Contrepoints: Political and economic crises are an argument for a smaller, not bigger, state

This article was published in French on Contrepoints. Below is an English translation of the piece.

Political and economic crises are an argument for a smaller, not bigger, state

According to many, there is an ancient Chinese curse: ‘May you live in interesting times’.

Right now, we are all living through interesting times. Historians concerned with politics, economics and international relations will look back on the early 2020s with great interest. First, we were hit by a novel virus and global pandemic, something which last happened over a century ago. Now, the international political order has taken a big hit thanks to war breaking out in Europe for the first time since 1945.

When Russia invaded Ukraine, it exacerbated a cost of living crisis which was already brewing. Inflation and energy prices were both soaring, even before the war. As a result, many families in western nations like France and the UK are in the appalling position of having to choose between heating their homes and feeding their families, because both energy and food have become so expensive.

Naturally, the political class wants to take these issues onto its own shoulders. Politicians want to be able to stride in during our time of suffering and save us from our strife, lauded for their heroism. While they are no doubt well-intentioned, there are countless problems with using state apparatus to try to solve socio-economic issues like that. Perhaps most importantly of all, it never works.

Those who are in favour of expanding the state through higher taxes and new regulations in an attempt to improve all our lives seem resistant to learning the lessons of recent history. Quite simply, growing the state in this way makes life more difficult and expensive for the rest of us. Time and time again, we learn that a free market approach to policy issues provides the best outcomes for consumers – and yet, without fail, a majority of our politicians insist that they cannot allow the market to do its thing but instead, the government must intervene.

As the energy crisis unfolds with fuel prices rocketing and western governments determined to stop importing oil and gas from Russia, there is a danger that this phenomenon will take place again, on a very large scale. While it is heart-wrenching to see people living on the breadline, struggling to pay their bills and put food on the table, statism is not the answer.

If we want to help people, we must do so in a sustainable way. Growing the state, in this case perhaps by subsidising energy costs or toughening cost caps, will only make the situation worse because while it may provide some brief relief in the immediate future, it will always come a cropper in the longer term. As Margaret Thatcher once said, ‘the problem with socialism is you eventually run out of other people’s money.’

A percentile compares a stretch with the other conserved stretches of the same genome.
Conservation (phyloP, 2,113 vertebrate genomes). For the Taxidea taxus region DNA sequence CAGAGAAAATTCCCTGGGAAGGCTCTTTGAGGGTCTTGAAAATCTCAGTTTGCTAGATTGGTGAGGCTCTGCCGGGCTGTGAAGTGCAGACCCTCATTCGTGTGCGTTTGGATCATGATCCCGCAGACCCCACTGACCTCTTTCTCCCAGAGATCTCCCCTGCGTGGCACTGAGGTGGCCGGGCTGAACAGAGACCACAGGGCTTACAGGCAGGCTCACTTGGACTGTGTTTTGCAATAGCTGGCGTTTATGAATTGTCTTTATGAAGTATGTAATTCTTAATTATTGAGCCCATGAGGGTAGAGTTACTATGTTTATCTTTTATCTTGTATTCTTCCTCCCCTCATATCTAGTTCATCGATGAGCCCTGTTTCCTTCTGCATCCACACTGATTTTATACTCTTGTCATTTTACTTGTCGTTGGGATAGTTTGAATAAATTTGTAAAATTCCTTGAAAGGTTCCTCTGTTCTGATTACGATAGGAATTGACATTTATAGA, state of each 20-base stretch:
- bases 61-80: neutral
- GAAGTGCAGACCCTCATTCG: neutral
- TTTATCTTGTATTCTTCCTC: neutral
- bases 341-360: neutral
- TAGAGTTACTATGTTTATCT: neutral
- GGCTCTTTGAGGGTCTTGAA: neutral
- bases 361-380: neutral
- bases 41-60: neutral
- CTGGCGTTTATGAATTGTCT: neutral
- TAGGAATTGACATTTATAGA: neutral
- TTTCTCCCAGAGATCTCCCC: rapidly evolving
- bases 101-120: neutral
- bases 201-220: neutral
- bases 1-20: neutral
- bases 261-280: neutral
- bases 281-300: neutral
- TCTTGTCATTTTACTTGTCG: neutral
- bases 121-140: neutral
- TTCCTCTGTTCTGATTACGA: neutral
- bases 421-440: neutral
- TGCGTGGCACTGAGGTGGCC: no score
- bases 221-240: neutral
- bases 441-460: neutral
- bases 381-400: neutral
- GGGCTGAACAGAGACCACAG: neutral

The risk of politicians worsening the current crises with their ill-judged interferences is even more pronounced because it comes so hot on the heels of the Covid crisis. In 2020 and 2021, we saw the normalisation of huge state power. The state was expanded much further than we could have previously imagined in order to deal with the coronavirus emergency, with lockdowns granting politicians a feeling of great power which they have been reluctant to give up.

In the eyes of many on the statist side of the debate, what happened during the Covid pandemic set precedents. The rest of us who believe in the importance of liberty should find that profoundly concerning. There is a perception that enormous state intervention to deal with problems in society has become destigmatised. It is imperative that we do not allow our politicians to begin to feel comfortable with the new levels of power they have assigned themselves.

We are already seeing the ways they are weaponizing the precedents set by Covid responses, especially in lifestyle policy. When it comes to obesity, alcohol, tobacco and gambling, for instance, it is already becoming clear how the political class which fetishizes state interventionism is using public health norms set by Covid to justify myopic new taxes and regulations.

When it comes to energy, lifestyle and countless other policy areas, we are at an important crossroads in policy direction. It is absolutely vital that we do not sit back and allow politicians to become accustomed to this level of power. We must make clear that the powers they enjoyed during the Covid pandemic were the result of a once-in-a-lifetime surprise emergency event, not a new playbook for governing a large western democracy.

Jason Reed is the UK Lead at Young Voices, which has recently launched a pro-liberty project in France. To find out more, email or visit

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